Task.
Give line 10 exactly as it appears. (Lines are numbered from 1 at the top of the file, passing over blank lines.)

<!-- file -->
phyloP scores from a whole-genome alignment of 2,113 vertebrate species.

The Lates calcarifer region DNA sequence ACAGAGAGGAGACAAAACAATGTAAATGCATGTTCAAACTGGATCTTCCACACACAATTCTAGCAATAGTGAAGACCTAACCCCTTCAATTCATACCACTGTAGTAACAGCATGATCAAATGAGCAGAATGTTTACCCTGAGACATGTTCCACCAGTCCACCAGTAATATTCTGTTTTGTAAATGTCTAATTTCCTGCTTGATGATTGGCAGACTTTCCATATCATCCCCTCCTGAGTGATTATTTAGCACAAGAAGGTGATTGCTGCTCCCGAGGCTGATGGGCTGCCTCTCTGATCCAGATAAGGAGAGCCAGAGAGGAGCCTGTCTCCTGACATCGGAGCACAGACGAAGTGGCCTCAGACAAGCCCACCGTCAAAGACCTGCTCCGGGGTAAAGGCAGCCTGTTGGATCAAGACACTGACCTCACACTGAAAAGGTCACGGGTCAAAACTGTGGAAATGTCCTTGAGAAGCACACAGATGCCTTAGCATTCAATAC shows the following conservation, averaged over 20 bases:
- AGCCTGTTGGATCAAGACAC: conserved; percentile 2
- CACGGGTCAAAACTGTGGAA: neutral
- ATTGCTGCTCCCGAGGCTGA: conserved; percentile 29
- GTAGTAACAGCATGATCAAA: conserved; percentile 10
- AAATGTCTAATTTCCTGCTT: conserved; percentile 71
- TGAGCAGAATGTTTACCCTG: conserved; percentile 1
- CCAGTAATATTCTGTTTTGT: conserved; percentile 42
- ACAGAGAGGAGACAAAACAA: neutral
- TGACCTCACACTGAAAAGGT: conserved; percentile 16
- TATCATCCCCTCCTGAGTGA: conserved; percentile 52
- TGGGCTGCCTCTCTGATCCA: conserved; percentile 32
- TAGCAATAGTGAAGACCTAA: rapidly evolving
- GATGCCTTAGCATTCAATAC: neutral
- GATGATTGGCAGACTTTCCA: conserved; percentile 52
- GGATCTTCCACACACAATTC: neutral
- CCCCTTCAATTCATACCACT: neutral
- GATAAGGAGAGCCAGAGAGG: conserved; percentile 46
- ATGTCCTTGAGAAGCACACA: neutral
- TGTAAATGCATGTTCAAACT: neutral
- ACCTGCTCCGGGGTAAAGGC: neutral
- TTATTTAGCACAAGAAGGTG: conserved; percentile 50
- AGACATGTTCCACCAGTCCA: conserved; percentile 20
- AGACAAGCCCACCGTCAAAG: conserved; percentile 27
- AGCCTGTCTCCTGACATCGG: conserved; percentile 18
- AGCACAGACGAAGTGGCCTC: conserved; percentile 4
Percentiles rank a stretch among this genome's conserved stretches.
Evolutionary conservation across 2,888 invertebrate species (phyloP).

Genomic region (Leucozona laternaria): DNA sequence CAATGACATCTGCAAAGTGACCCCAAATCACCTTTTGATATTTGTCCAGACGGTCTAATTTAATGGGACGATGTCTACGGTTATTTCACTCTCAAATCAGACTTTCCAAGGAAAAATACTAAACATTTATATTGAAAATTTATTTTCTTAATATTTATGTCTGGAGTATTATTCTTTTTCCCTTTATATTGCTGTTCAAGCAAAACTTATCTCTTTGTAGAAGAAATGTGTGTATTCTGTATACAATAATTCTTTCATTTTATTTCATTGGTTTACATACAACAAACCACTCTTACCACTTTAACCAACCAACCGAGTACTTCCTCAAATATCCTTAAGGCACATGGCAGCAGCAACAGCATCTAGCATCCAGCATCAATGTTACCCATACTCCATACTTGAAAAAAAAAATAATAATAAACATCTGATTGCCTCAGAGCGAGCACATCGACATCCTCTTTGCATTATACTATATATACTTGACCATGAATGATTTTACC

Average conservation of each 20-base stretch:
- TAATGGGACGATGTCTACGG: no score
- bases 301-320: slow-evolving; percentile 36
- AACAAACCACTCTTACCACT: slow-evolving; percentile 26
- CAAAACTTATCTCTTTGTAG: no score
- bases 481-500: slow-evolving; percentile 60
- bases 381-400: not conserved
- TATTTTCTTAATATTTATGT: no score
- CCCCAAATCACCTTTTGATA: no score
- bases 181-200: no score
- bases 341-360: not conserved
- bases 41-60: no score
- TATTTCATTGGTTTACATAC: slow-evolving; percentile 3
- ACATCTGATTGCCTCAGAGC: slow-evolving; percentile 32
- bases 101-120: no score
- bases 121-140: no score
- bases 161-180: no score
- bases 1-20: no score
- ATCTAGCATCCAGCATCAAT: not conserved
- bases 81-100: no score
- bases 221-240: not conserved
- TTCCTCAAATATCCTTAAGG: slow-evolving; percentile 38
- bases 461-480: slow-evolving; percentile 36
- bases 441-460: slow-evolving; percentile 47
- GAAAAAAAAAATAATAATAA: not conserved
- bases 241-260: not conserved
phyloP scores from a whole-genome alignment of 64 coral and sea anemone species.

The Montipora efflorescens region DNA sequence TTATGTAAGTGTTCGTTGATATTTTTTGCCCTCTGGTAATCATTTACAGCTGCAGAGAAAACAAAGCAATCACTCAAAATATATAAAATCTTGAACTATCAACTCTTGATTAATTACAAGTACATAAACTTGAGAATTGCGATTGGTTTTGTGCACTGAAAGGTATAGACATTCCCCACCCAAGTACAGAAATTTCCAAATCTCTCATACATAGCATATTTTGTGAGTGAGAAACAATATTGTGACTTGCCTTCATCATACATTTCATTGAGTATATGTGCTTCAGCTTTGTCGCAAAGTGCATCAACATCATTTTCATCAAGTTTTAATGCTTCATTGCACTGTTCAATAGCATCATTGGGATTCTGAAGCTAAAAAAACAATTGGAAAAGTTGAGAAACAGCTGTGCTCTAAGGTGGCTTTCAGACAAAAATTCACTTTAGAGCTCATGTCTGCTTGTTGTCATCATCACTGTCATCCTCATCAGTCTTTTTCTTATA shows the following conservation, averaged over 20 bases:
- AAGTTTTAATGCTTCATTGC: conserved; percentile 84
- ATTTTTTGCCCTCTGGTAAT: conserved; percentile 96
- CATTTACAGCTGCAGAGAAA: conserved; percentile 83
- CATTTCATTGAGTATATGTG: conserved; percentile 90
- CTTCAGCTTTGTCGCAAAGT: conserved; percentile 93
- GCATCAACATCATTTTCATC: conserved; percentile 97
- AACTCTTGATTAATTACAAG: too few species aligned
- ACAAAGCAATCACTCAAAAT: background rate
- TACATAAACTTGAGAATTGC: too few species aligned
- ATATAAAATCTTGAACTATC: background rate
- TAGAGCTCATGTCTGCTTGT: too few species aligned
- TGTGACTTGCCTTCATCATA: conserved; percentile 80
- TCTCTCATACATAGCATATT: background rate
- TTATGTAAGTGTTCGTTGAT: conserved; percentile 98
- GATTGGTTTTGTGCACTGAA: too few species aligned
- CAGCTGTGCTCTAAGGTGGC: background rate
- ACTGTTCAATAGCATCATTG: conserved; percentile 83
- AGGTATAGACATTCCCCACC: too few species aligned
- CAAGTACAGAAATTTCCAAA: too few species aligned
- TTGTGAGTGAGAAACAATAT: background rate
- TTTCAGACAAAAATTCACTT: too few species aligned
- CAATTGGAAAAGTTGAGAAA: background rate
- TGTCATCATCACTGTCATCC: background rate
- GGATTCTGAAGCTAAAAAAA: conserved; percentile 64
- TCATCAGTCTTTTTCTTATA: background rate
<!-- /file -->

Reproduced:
- ACAGAGAGGAGACAAAACAA: neutral